The Czech Republic is, like the rest of Europe, being bitten by the global economic crisis - but that is not why its government was unseated in a confidence vote on Tuesday.
It may be tempting for foreign editors gazing at a map of Europe to add the Czechs to the short list of European governments (Iceland, Latvia and Hungary) that have fallen victim to the global slump.
But Prime Minister Mirek Topolanek's downfall had nothing to do with the recession. It wasn't the economy, stupid.
Rather it was the determination of a small group of defectors, two from Mr Topolanek's Civic Democrat party, two from the coalition Greens, to help the left-wing opposition bring him down.
They did so for ideological or personal reasons, or in some cases both. One Civic Democrat renegade said he had voted against the government because his party had supported the Lisbon Treaty. That should make the Eurocrats in Brussels very worried.
So what happens next?
In the short term: nothing. Under the Czech constitution, Mirek Topolanek and his ministers must submit their resignations to the President, Vaclav Klaus. But until a new government is found, Mr Topolanek stays on as acting prime minister. There is no time limit on how long - the constitution does not say.
The constitution is also silent about whom the president should choose to form a new cabinet. Past tradition suggests President Klaus will ask Mr Topolanek first, but he is under no obligation to do so. If no-one can form a government, the country could be in for early elections. However, the constitution's rules for calling them are also notoriously tricky.
But should anyone outside the country care?
Well, the former British Prime Minister Neville Chamberlain once dismissed Czechoslovakia as a "small country about which we know nothing". The Czech Republic is even smaller than Czechoslovakia, but it is rather important at the moment. What happens in Prague could have far-reaching consequences beyond Czech borders.
Some of those consequences could be economic. Until now, Czech leaders have - with considerable success - corrected the distorted view that central and eastern Europe is a homogenous mass of political and economic instability. The Czech Republic in particular - with its healthy banking sector, strong currency and low household debt - should not be lumped in, they said, with countries like Hungary or Latvia.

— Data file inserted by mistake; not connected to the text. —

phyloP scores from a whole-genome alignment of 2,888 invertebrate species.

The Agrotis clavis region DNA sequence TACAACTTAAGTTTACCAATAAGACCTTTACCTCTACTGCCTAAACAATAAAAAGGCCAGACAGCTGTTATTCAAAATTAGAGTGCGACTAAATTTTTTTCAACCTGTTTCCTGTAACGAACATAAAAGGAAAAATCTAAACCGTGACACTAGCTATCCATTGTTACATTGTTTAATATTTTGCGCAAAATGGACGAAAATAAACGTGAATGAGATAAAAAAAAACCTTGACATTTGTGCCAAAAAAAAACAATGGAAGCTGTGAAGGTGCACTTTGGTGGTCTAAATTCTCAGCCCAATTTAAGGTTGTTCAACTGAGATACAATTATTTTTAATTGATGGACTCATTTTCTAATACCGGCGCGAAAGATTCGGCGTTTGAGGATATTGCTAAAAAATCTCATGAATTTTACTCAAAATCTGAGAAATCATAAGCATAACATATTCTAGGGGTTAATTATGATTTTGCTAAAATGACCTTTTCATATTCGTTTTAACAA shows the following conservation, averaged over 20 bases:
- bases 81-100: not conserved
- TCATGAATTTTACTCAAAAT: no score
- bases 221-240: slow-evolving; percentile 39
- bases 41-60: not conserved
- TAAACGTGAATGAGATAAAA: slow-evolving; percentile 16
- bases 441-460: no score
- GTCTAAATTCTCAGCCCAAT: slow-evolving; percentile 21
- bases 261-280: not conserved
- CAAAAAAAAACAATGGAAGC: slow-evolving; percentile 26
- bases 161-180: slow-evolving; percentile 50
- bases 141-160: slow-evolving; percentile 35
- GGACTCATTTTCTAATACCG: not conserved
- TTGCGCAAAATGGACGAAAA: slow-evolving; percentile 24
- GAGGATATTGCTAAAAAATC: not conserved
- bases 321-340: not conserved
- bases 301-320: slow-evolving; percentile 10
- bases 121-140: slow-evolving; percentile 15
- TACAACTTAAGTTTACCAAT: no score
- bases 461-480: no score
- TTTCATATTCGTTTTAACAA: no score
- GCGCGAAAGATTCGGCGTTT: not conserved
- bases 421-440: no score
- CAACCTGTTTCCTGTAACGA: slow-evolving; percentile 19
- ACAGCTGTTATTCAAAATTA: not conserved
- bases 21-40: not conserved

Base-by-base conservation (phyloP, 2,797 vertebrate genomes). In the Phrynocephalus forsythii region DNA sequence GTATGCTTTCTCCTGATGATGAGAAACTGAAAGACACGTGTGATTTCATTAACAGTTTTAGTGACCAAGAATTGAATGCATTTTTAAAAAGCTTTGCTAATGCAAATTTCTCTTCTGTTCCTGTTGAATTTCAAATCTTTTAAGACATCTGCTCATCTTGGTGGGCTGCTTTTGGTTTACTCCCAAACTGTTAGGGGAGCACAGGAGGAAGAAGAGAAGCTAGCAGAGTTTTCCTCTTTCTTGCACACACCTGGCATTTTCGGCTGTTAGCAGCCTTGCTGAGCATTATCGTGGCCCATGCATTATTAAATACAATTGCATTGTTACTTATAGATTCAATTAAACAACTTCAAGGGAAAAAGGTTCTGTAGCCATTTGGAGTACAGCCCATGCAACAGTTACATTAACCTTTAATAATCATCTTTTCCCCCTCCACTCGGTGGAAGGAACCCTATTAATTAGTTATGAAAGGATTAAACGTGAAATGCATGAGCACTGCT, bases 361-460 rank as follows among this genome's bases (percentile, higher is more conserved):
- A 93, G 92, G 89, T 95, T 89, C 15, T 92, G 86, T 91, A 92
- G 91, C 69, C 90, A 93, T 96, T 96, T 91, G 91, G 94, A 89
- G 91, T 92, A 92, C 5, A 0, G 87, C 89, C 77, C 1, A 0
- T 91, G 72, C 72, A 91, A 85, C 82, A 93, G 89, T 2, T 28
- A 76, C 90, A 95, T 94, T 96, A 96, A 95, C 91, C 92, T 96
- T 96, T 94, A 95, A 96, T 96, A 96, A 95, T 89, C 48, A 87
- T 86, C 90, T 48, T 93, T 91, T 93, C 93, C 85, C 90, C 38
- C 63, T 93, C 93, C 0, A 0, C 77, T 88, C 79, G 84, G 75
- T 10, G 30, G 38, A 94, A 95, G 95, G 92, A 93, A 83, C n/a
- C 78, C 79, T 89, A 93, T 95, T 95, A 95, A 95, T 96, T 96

All that careful PR has been wiped out in a flash. As one Czech newspaper put it, the four rebel MPs who voted against the government on Tuesday have probably done more to nudge the country into the same league as Hungary than all the economic data combined.
Then there is the EU presidency - currently held by the Czechs.
The European Commission responded to the government's fall by saying it had "full confidence" in the Czechs, while Mr Topolanek said in Strasbourg the political situation would have "no impact" on the presidency.
That is not quite the view from Prague.
"The Czech presidency is over, on a political level at least," Jiri Pehe, former adviser to ex-president Vaclav Havel, told the BBC.
The political leadership of Europe will now shift away, he believes, to other European capitals, and to politicians who believe they have more authority to lead the EU through a time of crisis.
Mr Topolanek's fall will vindicate leaders such as Nicholas Sarkozy of France, who barely concealed his misgivings about handing the EU's reins to an inexperienced new member from the east.
For the EU's Lisbon Treaty, meanwhile, this is bad, even catastrophic news.
Mr Topolanek had undergone a transformation in recent months. Once a staunch opponent of further European integration (he once told a Czech newspaper the moribund EU constitution was "shit"), he is now one of Lisbon's supporters.
He carefully shepherded the reform treaty through the lower house, managing to persuade enough MPs in his conservative Civic Democrats to ensure a smooth passage.
Lisbon's supporters hoped he would be able to repeat the trick in the upper house, the Senate. But Mr Topolanek's authority is now severely weakened, and the initiative is firmly in the hands of his nemesis, President Vaclav Klaus. Mr Klaus dislikes Mr Topolanek. And he hates the Lisbon Treaty.
As if the economic downturn, the presidency and Lisbon were not enough, there is also the fate of the radar base to be built on Czech soil, as part of the US missile defence shield. This, too, is a project languishing in the political doldrums.
The plan must still be ratified by the lower house, but the government was recently forced to withdraw the treaties on the base because they risked being shot down by the opposition. That was a setback, but if Mr Topolanek is forced out, the missile defence shield will lose a key supporter and component.
Perhaps that does not matter. After all, President Barack Obama seems far less keen on missile defence than his predecessor, and his administration is busy "reviewing" the plan. But when Mr Obama visits the Czech capital on 4-5 April, what will he say to a prime minister who has been sacked about a project that has no future - at least not in the Czech parliament?
All this is unclear, as is the MPs' real motivation for bringing down the government, as is who will lead the next one. Based on past experience, it will take many, many weeks - if not months - for the parties to agree on a solution.